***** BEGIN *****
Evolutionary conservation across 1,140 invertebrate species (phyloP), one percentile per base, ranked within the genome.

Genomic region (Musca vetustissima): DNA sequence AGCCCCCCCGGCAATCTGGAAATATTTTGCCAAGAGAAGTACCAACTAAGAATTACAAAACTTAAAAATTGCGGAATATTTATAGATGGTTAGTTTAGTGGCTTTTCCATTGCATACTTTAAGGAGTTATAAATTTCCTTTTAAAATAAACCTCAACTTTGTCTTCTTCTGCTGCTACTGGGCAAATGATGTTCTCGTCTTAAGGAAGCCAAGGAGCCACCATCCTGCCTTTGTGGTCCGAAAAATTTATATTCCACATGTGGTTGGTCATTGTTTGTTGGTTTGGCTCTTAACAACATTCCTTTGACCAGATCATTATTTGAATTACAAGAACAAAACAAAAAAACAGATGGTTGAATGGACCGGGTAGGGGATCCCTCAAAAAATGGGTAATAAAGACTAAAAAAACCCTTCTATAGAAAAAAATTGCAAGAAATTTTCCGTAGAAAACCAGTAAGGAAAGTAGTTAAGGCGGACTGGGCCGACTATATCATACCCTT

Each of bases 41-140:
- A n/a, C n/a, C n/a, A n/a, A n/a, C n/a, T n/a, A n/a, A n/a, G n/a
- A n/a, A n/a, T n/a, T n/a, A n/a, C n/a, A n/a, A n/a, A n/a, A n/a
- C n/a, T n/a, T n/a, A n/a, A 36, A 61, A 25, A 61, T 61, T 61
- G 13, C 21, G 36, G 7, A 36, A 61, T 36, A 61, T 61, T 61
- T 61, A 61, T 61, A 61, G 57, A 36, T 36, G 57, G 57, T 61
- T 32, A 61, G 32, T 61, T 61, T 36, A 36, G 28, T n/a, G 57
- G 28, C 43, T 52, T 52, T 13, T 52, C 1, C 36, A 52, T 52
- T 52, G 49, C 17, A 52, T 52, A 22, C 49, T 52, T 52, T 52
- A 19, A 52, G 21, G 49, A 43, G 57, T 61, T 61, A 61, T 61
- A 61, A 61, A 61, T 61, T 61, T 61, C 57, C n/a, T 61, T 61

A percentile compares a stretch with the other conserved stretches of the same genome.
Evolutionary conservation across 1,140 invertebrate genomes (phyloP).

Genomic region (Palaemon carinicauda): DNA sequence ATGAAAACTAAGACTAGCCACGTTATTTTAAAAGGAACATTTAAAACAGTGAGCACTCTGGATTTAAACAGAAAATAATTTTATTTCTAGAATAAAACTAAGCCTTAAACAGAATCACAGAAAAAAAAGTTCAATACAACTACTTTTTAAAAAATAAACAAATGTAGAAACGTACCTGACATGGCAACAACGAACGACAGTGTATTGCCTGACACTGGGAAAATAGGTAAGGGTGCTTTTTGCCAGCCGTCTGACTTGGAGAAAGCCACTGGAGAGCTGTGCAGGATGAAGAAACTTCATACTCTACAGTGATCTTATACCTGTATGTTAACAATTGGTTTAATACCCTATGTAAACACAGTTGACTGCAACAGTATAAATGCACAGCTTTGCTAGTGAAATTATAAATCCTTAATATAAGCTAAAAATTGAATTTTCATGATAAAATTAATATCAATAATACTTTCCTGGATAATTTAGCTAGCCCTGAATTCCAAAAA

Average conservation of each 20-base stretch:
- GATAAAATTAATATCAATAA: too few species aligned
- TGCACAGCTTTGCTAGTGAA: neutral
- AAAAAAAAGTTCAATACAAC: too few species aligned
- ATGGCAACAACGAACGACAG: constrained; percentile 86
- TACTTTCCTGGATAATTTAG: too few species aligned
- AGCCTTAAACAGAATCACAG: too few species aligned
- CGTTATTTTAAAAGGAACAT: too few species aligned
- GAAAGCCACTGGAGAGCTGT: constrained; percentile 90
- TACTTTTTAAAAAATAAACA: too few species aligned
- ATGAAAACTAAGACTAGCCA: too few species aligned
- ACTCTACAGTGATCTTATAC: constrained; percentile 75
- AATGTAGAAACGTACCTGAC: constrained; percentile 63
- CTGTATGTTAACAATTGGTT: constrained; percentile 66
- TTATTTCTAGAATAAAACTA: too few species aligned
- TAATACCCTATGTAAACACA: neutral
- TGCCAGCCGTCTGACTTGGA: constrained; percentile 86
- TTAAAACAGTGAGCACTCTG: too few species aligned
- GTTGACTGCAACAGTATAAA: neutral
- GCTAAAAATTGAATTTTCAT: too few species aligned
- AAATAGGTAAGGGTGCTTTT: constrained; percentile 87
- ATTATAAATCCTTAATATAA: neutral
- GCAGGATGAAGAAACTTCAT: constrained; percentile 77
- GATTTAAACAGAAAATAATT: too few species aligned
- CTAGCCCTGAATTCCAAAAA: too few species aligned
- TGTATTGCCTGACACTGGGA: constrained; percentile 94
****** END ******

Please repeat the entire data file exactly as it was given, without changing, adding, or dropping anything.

Evolutionary conservation across 1,140 invertebrate species (phyloP), one percentile per base, ranked within the genome.

Genomic region (Musca vetustissima): DNA sequence AGCCCCCCCGGCAATCTGGAAATATTTTGCCAAGAGAAGTACCAACTAAGAATTACAAAACTTAAAAATTGCGGAATATTTATAGATGGTTAGTTTAGTGGCTTTTCCATTGCATACTTTAAGGAGTTATAAATTTCCTTTTAAAATAAACCTCAACTTTGTCTTCTTCTGCTGCTACTGGGCAAATGATGTTCTCGTCTTAAGGAAGCCAAGGAGCCACCATCCTGCCTTTGTGGTCCGAAAAATTTATATTCCACATGTGGTTGGTCATTGTTTGTTGGTTTGGCTCTTAACAACATTCCTTTGACCAGATCATTATTTGAATTACAAGAACAAAACAAAAAAACAGATGGTTGAATGGACCGGGTAGGGGATCCCTCAAAAAATGGGTAATAAAGACTAAAAAAACCCTTCTATAGAAAAAAATTGCAAGAAATTTTCCGTAGAAAACCAGTAAGGAAAGTAGTTAAGGCGGACTGGGCCGACTATATCATACCCTT

Each of bases 41-140:
- A n/a, C n/a, C n/a, A n/a, A n/a, C n/a, T n/a, A n/a, A n/a, G n/a
- A n/a, A n/a, T n/a, T n/a, A n/a, C n/a, A n/a, A n/a, A n/a, A n/a
- C n/a, T n/a, T n/a, A n/a, A 36, A 61, A 25, A 61, T 61, T 61
- G 13, C 21, G 36, G 7, A 36, A 61, T 36, A 61, T 61, T 61
- T 61, A 61, T 61, A 61, G 57, A 36, T 36, G 57, G 57, T 61
- T 32, A 61, G 32, T 61, T 61, T 36, A 36, G 28, T n/a, G 57
- G 28, C 43, T 52, T 52, T 13, T 52, C 1, C 36, A 52, T 52
- T 52, G 49, C 17, A 52, T 52, A 22, C 49, T 52, T 52, T 52
- A 19, A 52, G 21, G 49, A 43, G 57, T 61, T 61, A 61, T 61
- A 61, A 61, A 61, T 61, T 61, T 61, C 57, C n/a, T 61, T 61

A percentile compares a stretch with the other conserved stretches of the same genome.
Evolutionary conservation across 1,140 invertebrate genomes (phyloP).

Genomic region (Palaemon carinicauda): DNA sequence ATGAAAACTAAGACTAGCCACGTTATTTTAAAAGGAACATTTAAAACAGTGAGCACTCTGGATTTAAACAGAAAATAATTTTATTTCTAGAATAAAACTAAGCCTTAAACAGAATCACAGAAAAAAAAGTTCAATACAACTACTTTTTAAAAAATAAACAAATGTAGAAACGTACCTGACATGGCAACAACGAACGACAGTGTATTGCCTGACACTGGGAAAATAGGTAAGGGTGCTTTTTGCCAGCCGTCTGACTTGGAGAAAGCCACTGGAGAGCTGTGCAGGATGAAGAAACTTCATACTCTACAGTGATCTTATACCTGTATGTTAACAATTGGTTTAATACCCTATGTAAACACAGTTGACTGCAACAGTATAAATGCACAGCTTTGCTAGTGAAATTATAAATCCTTAATATAAGCTAAAAATTGAATTTTCATGATAAAATTAATATCAATAATACTTTCCTGGATAATTTAGCTAGCCCTGAATTCCAAAAA

Average conservation of each 20-base stretch:
- GATAAAATTAATATCAATAA: too few species aligned
- TGCACAGCTTTGCTAGTGAA: neutral
- AAAAAAAAGTTCAATACAAC: too few species aligned
- ATGGCAACAACGAACGACAG: constrained; percentile 86
- TACTTTCCTGGATAATTTAG: too few species aligned
- AGCCTTAAACAGAATCACAG: too few species aligned
- CGTTATTTTAAAAGGAACAT: too few species aligned
- GAAAGCCACTGGAGAGCTGT: constrained; percentile 90
- TACTTTTTAAAAAATAAACA: too few species aligned
- ATGAAAACTAAGACTAGCCA: too few species aligned
- ACTCTACAGTGATCTTATAC: constrained; percentile 75
- AATGTAGAAACGTACCTGAC: constrained; percentile 63
- CTGTATGTTAACAATTGGTT: constrained; percentile 66
- TTATTTCTAGAATAAAACTA: too few species aligned
- TAATACCCTATGTAAACACA: neutral
- TGCCAGCCGTCTGACTTGGA: constrained; percentile 86
- TTAAAACAGTGAGCACTCTG: too few species aligned
- GTTGACTGCAACAGTATAAA: neutral
- GCTAAAAATTGAATTTTCAT: too few species aligned
- AAATAGGTAAGGGTGCTTTT: constrained; percentile 87
- ATTATAAATCCTTAATATAA: neutral
- GCAGGATGAAGAAACTTCAT: constrained; percentile 77
- GATTTAAACAGAAAATAATT: too few species aligned
- CTAGCCCTGAATTCCAAAAA: too few species aligned
- TGTATTGCCTGACACTGGGA: constrained; percentile 94